Scavenger hunt, or the benefits of experiential learning

The team, accompanied by the Byrraju staff, spent the morning in Bhimavaram City and the afternoon in a nearby village.

I’m a firm believer in experiential learning to anchor theoretical knowledge; a big shocker since I’m India. One of our required readings, Out of Poverty by Paul Polak, offers 12 “practical solutions to poverty” which include:

  1. Go to where the action is.
  2. Talk to people who have the problem and listen to what they have to say.

Sounds a lot like experiential learning, doesn’t it?

In my opening post, I talked about perceptual lenses and the importance of being mindful of them. Despite that awareness and the intent to be watchful, it took being out in the field to realize I was still looking through the the lens of my own context.


One of our survey questions was “If you were to dream of a much better life, what would that life look like?” I found the scale of dreams in the responses to be surprisingly small compared to what I realized later that I had been expecting. The rikshawala (rikshaw driver) we spoke to, for example, didn’t want to do anything else but keep pulling rikshaw for the rest of his life. Another person who had a water buffalo that produced income-generating milk, would have liked another water buffalo.

Try as I might, I could not get away from my own cultural context, expectations and assumptions. Perhaps it’s a function of the lifetime exposure to the halo effect of the American Dream. The underlying question I’ll be thinking about in the days to come is who decides whether the dreams expressed by these people are either appropriate or self-limiting?


Go For Launch – at last…

… I am underway!

Sitting in Portland International Airport on a clear Saturday morning, the sun just peeking through the clouds, I am elated. I made it; I’m going to India!

A good friend of mine has a great way of acknowledging and overcoming complex situations with one deft line: “there are a lot of moving parts here”. For a non-US citizen applying for an entry visa to India while residing in the US, the parts were many, and they moved in ways I didn’t know existed.

I didn’t know if I’d get there at all, let alone get there on time. Fortunately it all worked out and while I will arrive a couple days late, I will arrive. It helped a lot to focus on my Circle of Influence, knowing what I can control and what I can’t. I can plot my course and keep my sails trimmed right, keep a keen eye out and adjust when I need to, but at the end of the day there are so many other factors at play beyond my Circle of Influence that help to get me to my intended destination.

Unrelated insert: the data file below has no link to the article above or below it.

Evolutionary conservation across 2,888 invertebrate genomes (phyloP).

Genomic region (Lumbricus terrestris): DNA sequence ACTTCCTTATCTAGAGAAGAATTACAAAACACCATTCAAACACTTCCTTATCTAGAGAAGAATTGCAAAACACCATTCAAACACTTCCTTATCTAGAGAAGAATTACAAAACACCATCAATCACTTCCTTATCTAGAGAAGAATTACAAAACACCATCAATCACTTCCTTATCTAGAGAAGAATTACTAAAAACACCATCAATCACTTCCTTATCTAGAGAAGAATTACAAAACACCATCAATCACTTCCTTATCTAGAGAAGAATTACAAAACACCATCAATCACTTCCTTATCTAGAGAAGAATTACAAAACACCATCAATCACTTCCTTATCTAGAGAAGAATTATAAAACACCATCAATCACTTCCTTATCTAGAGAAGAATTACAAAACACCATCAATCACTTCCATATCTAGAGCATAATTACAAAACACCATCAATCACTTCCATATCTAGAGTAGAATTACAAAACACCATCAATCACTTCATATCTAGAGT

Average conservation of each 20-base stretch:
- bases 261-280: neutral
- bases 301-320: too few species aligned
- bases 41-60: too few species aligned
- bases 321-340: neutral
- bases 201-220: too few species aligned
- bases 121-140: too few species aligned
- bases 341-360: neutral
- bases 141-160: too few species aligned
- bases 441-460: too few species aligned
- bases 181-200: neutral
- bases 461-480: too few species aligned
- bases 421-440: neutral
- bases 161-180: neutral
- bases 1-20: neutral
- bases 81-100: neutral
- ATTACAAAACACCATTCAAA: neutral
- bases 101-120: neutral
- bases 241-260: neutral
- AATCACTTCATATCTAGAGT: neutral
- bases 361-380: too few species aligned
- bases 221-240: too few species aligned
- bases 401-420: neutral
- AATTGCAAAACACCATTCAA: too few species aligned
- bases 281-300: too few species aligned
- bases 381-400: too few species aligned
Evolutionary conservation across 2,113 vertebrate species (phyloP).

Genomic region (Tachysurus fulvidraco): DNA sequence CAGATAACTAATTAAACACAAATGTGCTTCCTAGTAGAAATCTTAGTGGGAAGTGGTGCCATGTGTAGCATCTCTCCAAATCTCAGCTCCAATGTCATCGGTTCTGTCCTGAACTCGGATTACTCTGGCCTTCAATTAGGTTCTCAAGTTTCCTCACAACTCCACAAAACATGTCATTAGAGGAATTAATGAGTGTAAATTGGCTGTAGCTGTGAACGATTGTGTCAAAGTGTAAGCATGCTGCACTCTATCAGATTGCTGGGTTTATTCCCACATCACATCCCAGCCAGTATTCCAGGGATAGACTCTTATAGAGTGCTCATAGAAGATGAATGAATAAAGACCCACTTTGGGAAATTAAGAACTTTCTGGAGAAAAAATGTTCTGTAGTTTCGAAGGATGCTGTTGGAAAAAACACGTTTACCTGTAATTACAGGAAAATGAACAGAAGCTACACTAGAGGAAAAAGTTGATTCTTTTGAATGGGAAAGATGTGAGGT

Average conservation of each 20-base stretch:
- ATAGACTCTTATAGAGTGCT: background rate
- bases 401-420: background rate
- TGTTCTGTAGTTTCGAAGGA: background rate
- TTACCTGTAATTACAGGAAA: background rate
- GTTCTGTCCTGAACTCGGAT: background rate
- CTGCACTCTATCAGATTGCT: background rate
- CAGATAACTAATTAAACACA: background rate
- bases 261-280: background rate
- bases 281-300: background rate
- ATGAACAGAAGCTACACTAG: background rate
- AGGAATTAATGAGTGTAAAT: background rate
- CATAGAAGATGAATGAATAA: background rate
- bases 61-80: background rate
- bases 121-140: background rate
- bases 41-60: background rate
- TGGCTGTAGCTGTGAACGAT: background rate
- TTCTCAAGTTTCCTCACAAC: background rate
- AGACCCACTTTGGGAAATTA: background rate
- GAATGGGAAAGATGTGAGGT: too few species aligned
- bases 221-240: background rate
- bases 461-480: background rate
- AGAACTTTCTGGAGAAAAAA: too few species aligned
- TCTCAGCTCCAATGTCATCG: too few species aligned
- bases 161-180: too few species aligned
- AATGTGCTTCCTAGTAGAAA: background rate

I think the whole ‘pre-adventure’ has set me up well for this voyage to India. It makes life more uncertain, but all the more wondrous as well. I’m cool with that.


Setting sail for India, across the mighty Pacific Ocean to immerse myself in a civilization 100 times older than New Zealand, my home. We travel light, but no orc-hunting today!

We all have our reasons…

With only four days left to the beginning of a once-in-a-lifetime experience and preparations winding down, I have a million things on my mind… finals to survive, projects at work to hand off, friends/family to see before I go, etc. But there is one thing I’ve made an effort to always keep in mind no matter how hectic things get. Why am I doing this?

The answer? My family. My interest in social enterprise stems from my genuine gratitude for the foundation my parents provided throughout my childhood and for their continued support today. I’ll never be able to thank them enough for all they’ve done. I volunteered with Big Brothers Big Sisters a few years ago in an effort to help a child who has been less fortunate in her family life. I hope to someday utilize social enterprise to assist underprivileged kids and to strengthen family units because of the impacts strong family ties have had on every facet of my life.

Anyone who really knows me knows that my parents and two brothers are my world. And as hard as it will be to miss the holidays at home, I knew I couldn’t pass up the opportunity to further explore India beyond the program. And my family’s support has been fantastic. Within 24 hours of one another, I received two incredibly thoughtful gift packages: one from my brother and one from my mom. All of the items were amazing and greatly appreciated, but two items were particularly meaningful: a moleskin journal with hand-written notes from my brother and a suitcase Christmas ornament from my mom with ‘India 2012’ written on it.

Travelin' Gifts from the fam
Travelin’ Gifts from the fam

My family led me to where I am today as I’m about to embark on this adventure, and their support solidifies that I made the right decision to grab this opportunity. I can’t wait to embrace it with this incredible group of fellow travelers.

And so, I’ll leave you with the ‘Travelin’ Proverb’ written in my journal:

“May your walkin’ sandals carry you to new places, new experiences and new understandings without so much as a single blister or stubbed toe.” – A wise Dan once said, Dec. ’12